The drivetrain is the most important part of the robot. Should a chain slip, a gear break, or anything else like that, you are dead in the water. Effectively useless for your entire team. There are four main things that should be analyzed for an effective drivetrain: Motors, Wheel, Motor-Wheel connections, and Mounts.
For an effective drivetrain, the motor configuration on one side should reflect the one on the other. If you have a high powered motor on one side and a weak one on the other, you won't be able to go straight. Most motors can be used in twos on the robot: Two drill motors, two chulupa motors, 2 van door motors. Some of the weaker ones can be used 4 times, but they aren't strong enough to power a 130 lb robot.
This means that you can use two motors to power the robot, or 4 for some more strength. The best motors to use for a robot are the drill motors and the chalupa motors. Look around and you'll see other motors being used sometimes, but they are the most powerful ones out there.
The final thing is that motors are designed to run one way most of the time. They go faster and more powerful forewards than backwards, which can be a problem if you run the motors facing away. Either do some tweaking to the motor (not reccomended), or find a way to make the motors run the same way on both sides of the bot.
Remember to put some sorts of wheels on the robot. Most robots use the standard 4 wheel rectangular configuration, but don't let that hold you back. Some robots have made quite effective use of a tank style robot. Nothing has more pushing power than a tank, although it isn't too fast. Some use 6 wheels, but that is very rare as well.
Remember to look at the wheels themselvess. You want your robot to have good traction if it is a pusher, or good speed if it is a ball grabber. The wheelchair wheels are usually effective for ball grabbers initially, but those pushing robots should put some treads on the wheels to get that extra oomph of power.
There are two main types of connections: Chains and direct-drive. Chains have the nice advantage of being able to put the motor anywhere parralell to the wheel, and being able to power multiple wheels at the same time with one motor. However, those chains can, and will if you aren't careful, slip off the gears, stopping your robot in its tracks. If you choose to use chains to run the robot, be sure they are always tight, and check them before each match to ensure that they are. Some power is lost in the chains, especially if you double them up, so keep that in consideration.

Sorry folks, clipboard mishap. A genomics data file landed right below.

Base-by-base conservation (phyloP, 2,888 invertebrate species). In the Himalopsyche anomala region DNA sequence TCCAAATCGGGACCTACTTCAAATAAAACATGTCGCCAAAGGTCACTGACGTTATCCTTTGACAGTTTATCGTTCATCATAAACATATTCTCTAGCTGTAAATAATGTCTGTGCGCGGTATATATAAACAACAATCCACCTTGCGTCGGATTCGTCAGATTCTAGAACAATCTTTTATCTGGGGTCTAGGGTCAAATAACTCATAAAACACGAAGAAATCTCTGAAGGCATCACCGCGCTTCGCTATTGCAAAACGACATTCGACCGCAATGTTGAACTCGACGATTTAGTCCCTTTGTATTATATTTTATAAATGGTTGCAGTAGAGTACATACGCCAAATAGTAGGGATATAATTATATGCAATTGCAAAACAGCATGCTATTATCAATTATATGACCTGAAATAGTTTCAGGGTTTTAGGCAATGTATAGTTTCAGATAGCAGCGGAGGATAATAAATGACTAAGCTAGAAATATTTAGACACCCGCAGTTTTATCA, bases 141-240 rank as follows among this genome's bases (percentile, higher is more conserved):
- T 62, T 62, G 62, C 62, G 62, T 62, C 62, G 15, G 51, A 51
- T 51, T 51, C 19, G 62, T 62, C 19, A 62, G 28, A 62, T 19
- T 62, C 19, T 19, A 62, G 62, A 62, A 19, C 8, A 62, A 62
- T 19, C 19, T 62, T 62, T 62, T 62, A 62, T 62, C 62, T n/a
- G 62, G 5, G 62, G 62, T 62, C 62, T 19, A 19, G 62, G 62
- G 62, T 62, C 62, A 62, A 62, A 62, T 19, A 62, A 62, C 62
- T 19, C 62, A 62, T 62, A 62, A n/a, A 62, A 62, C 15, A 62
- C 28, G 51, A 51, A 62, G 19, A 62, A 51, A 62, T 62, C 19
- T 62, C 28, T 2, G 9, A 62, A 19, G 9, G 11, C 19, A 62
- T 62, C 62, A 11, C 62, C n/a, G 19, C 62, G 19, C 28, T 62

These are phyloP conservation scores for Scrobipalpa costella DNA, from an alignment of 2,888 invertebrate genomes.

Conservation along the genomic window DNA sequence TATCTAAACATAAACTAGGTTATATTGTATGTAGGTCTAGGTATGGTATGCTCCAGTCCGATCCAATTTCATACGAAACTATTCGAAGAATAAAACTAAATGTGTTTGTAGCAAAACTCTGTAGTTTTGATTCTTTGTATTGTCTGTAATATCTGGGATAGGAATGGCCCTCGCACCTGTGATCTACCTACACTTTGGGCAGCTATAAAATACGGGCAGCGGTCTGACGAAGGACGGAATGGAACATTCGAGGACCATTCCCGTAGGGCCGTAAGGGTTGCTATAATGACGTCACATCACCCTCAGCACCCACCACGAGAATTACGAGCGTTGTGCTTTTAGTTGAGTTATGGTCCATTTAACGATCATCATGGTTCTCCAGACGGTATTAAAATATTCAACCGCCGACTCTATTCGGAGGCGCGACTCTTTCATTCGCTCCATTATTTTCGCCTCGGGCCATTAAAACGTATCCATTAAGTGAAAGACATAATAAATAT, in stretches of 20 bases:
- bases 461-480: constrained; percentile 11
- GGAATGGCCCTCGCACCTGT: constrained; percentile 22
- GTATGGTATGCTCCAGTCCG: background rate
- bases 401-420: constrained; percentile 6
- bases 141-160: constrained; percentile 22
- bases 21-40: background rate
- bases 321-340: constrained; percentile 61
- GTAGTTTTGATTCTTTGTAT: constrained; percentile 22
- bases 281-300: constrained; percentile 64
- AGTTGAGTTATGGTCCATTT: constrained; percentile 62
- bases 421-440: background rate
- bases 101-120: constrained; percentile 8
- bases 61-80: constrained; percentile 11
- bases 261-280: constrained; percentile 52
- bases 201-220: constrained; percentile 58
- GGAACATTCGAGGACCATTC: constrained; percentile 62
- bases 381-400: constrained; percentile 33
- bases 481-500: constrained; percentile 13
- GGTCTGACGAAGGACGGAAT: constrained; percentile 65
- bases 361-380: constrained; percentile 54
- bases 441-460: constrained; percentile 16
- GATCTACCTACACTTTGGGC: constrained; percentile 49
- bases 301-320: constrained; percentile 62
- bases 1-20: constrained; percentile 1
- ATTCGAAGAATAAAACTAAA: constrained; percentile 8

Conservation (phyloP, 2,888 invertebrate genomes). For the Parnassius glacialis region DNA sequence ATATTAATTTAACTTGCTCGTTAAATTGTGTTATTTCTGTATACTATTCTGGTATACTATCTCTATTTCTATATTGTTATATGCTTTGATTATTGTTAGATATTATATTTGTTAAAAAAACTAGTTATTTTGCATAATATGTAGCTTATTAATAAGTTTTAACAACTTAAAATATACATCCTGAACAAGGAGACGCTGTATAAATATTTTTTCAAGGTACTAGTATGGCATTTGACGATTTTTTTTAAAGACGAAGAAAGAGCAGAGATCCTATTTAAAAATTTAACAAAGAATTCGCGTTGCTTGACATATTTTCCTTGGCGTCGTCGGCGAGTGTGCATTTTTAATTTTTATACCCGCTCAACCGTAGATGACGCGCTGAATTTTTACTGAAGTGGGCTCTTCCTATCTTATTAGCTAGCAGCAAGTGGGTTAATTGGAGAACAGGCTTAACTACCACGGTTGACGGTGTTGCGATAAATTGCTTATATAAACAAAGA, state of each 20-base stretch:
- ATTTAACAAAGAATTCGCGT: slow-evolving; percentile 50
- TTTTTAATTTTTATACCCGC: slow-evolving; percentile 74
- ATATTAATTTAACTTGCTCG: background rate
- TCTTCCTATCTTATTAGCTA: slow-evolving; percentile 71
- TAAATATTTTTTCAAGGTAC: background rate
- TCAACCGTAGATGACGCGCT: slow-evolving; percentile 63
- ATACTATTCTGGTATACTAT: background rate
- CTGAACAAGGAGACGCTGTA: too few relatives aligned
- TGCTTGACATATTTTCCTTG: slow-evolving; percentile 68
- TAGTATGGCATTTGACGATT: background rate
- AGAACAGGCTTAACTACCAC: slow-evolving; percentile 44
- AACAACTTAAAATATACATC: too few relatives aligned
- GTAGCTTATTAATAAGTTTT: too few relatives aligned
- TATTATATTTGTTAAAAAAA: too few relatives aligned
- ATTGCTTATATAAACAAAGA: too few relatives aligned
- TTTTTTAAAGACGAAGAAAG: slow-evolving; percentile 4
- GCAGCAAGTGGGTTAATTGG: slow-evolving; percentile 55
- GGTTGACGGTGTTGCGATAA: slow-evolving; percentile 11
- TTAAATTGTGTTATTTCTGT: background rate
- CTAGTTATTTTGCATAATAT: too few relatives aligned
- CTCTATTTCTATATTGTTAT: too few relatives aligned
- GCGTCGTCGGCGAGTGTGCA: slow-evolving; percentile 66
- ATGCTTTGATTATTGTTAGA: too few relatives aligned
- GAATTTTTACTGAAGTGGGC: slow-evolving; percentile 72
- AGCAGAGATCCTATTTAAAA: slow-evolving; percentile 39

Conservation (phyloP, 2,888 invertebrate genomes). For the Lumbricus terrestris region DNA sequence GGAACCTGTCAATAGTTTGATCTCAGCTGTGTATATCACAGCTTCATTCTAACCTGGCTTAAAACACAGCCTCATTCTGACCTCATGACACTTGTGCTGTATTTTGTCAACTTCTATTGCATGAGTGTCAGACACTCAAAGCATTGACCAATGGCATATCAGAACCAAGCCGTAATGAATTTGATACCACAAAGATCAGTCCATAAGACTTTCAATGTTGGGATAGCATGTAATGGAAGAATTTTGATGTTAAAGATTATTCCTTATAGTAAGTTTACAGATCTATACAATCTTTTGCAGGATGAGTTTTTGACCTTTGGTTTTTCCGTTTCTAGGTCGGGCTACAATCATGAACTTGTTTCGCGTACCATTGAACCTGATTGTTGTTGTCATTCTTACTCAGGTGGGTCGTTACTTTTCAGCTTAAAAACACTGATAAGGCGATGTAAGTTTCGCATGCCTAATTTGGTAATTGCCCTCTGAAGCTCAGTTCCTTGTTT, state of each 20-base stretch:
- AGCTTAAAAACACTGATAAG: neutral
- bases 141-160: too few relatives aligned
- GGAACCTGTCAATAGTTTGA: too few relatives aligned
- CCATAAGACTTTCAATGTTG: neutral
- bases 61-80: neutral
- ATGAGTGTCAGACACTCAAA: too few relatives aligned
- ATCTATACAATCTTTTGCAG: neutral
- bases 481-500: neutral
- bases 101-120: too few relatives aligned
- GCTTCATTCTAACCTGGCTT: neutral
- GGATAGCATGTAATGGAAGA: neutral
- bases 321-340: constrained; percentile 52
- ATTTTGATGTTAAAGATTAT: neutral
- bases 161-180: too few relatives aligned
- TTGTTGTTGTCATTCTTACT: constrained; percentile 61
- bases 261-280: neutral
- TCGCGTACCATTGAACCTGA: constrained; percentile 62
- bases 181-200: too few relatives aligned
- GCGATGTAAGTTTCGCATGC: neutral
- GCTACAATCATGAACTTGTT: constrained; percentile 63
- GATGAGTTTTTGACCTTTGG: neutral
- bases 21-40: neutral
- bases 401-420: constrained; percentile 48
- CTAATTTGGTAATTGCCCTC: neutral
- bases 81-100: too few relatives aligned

Direct-drive style is very reliable. There are no chains to lose. Also there is the nice factor of no power being lost on the way to the wheel. The main reason why it isn't used too often is the fact that only one wheel can be powered per motor. Also there is a bit of a restriction on where to put the motor. If you are planning to go with a 2 wheel drive system, use direct drive to do it. Otherwise, I would suggust going with chains.
This is important, but fairly obvious. If your motor is not securely fastened to the robot, the robot will not be able to run effectively, if at all. Be sure that your motors don't move around a lot, and you'll be fine.
This game is designed to figure out if you understood anything I wrote above. Please play it to test your self.
Explanations for Answers
They are a bit far down. Just keep scrolling.
Here they are:
The wheels on the left are treaded ones and the ones on the right are normal. That problem could make sterring a bit tricky.
The wheels should not be set up like that. Normally it is just a problem of astheticness, but it might cause some problems later on.
The left motor has a power of 1, while the right motor has a power of 3. You need to increase the left motor's power, otherwise you're running in circles.
One wheel is not treaded.
Treads are good for pushers, for the extra traction, but racers really don't need them.